iFive: Anti-WikiLeaks Law, EU on Mobile Data Fees, Wikileaks Re-homed, Google’s Facebook, China’s Speedy Train

It’s Friday–just 8 hours of innovative work, and this news roundup, between you and the weekend:

A Friday tidbit: Suing someone doesn’t always reel in the cash. In a suit against Google Street View, the search giant has been found liable for damages as a result of trespassing on private property. Compensation was awarded: Google had to fork over $1 to Aaron and Christine Boring. On with the news:


1. Senator Joseph Lieberman (“Lovely man”!) introduced a new law called Securing Human Intelligence and Enforcing Lawful Dissemination designed to prevent WikiLeaks scandals, igniting a debate about censorship and freedom of speech. This won’t affect Julian’ Assange, but it will add fuel to the media feeding frenzy that is already underway.

2. The EU is thinking of quashing data roaming fees. Quote of the day goes to M.P. Paul Rubig, commenting on earlier legislation to cap the fees: “We should’ve used gigabytes instead of megabyte.” Yes, Paul, the original rules were off by a mere factor of a thousand. Networks are expected to resist the moves, but it could easily transform Europe into the most vibrant market for mobile Net use.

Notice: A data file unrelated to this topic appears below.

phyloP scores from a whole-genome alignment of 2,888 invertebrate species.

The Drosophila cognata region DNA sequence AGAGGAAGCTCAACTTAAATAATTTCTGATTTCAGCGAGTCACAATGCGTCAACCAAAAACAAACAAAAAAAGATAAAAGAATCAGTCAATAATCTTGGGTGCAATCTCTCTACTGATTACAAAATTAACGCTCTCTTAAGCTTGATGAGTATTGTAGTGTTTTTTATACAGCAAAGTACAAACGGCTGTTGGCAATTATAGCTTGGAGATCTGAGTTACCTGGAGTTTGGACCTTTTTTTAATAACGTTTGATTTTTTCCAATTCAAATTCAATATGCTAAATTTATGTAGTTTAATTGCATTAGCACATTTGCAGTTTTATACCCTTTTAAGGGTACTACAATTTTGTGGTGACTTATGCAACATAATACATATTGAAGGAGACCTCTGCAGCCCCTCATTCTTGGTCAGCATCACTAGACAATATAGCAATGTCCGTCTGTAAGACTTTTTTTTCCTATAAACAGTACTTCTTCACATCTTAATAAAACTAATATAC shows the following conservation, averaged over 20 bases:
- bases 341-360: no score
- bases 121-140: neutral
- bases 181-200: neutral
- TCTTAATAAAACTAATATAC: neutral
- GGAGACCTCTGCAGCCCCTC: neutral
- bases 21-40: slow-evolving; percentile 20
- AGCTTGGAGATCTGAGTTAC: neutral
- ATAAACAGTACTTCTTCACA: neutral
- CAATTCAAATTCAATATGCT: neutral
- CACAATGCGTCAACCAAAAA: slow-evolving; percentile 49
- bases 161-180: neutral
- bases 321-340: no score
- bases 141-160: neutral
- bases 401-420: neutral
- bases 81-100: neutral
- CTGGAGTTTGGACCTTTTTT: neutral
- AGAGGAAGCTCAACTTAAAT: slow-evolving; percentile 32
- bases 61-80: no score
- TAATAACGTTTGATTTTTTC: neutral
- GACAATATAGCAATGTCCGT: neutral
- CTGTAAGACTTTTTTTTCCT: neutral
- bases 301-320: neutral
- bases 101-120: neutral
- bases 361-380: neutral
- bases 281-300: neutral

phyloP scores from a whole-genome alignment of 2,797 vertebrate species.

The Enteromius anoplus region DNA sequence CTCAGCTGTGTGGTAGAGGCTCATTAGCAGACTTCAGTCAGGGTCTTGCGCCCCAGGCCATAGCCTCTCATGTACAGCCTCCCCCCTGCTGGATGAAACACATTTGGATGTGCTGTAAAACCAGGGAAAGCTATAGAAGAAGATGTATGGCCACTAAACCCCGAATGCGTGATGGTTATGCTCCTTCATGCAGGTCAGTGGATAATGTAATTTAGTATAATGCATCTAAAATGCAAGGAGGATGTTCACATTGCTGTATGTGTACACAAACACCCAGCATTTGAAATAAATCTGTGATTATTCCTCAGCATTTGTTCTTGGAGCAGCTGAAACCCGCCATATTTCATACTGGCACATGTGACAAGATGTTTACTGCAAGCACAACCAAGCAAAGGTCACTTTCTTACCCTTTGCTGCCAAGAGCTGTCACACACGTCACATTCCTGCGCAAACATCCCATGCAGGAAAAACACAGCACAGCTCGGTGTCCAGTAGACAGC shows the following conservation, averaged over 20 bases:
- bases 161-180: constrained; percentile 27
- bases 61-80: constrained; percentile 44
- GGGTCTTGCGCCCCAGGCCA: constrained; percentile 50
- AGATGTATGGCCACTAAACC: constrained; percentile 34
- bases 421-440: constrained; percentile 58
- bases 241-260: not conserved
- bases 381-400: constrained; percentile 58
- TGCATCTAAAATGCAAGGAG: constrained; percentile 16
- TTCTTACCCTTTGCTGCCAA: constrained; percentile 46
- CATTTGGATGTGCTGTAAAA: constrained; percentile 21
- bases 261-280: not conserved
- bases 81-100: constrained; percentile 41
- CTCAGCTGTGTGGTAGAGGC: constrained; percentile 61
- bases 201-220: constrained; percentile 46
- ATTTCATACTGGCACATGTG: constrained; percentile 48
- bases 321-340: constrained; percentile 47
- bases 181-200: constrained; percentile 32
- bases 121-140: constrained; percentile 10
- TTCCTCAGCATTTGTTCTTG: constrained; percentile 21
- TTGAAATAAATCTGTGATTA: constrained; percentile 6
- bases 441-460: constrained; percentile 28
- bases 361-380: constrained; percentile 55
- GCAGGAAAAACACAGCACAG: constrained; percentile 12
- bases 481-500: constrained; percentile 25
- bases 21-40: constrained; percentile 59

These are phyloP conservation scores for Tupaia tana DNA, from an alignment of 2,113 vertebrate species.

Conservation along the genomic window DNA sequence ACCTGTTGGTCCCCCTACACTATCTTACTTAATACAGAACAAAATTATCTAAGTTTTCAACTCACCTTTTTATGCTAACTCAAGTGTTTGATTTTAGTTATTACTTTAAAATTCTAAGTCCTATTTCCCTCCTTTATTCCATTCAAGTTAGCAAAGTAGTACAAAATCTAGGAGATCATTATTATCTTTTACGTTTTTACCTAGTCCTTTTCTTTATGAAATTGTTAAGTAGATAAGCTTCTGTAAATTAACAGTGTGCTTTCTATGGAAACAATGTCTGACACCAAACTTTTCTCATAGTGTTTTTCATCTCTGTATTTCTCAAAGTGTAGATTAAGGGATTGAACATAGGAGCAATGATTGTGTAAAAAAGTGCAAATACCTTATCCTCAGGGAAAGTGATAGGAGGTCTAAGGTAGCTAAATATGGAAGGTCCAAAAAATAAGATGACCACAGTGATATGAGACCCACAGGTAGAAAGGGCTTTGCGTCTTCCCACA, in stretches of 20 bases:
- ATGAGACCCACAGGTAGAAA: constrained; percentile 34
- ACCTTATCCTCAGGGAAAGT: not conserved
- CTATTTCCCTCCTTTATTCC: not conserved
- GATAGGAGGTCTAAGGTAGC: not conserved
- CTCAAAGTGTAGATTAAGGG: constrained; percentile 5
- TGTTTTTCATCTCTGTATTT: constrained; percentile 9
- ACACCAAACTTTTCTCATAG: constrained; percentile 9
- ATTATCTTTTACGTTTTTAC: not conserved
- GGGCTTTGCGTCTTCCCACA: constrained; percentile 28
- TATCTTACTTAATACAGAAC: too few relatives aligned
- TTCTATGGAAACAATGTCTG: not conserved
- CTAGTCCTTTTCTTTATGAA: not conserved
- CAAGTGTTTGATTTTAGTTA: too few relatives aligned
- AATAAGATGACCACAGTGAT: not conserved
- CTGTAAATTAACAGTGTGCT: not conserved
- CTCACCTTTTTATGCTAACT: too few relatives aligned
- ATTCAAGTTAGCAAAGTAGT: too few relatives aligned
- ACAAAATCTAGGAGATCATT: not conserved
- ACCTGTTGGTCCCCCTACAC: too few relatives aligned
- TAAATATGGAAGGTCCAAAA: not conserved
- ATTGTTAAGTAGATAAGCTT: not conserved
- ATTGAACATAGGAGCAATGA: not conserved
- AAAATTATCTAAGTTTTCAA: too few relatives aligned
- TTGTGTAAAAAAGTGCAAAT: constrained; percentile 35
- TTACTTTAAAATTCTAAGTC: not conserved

3. WikiLeaks was down, not because companies are kowtowing to senatorial rhetoric–because the DDoS hack attacks are threatening the infrastructure of its Domain Name Server host, EveryDNS. The company was trying to protect its 500,000 other websites. This has forced WikiLeaks to adopt a new URL: Will Switzerland’s famous neutrality aid its cause?

4. Rumors about Google’s response to Facebook are swirling, and now it’s rumored that Google founder Sergei Brin himself is involved. The hottest suggestion for the name of the new social net is “Google Plus One,” though some still hint at “@Google.”

5. Forget the Bullet Train–China’s just stolen the record for the fastest thing on 126 wheels. While testing the Beijing-Shanghai link, the nation’s premier electric train hit 302 mph today, smashing the previous 262 mph record. That’s fast enough to make a journey from New York to about 8 hours–no body scan required.

To read more news on this, and similar stuff, keep up with my updates by following me, Kit Eaton, on Twitter.


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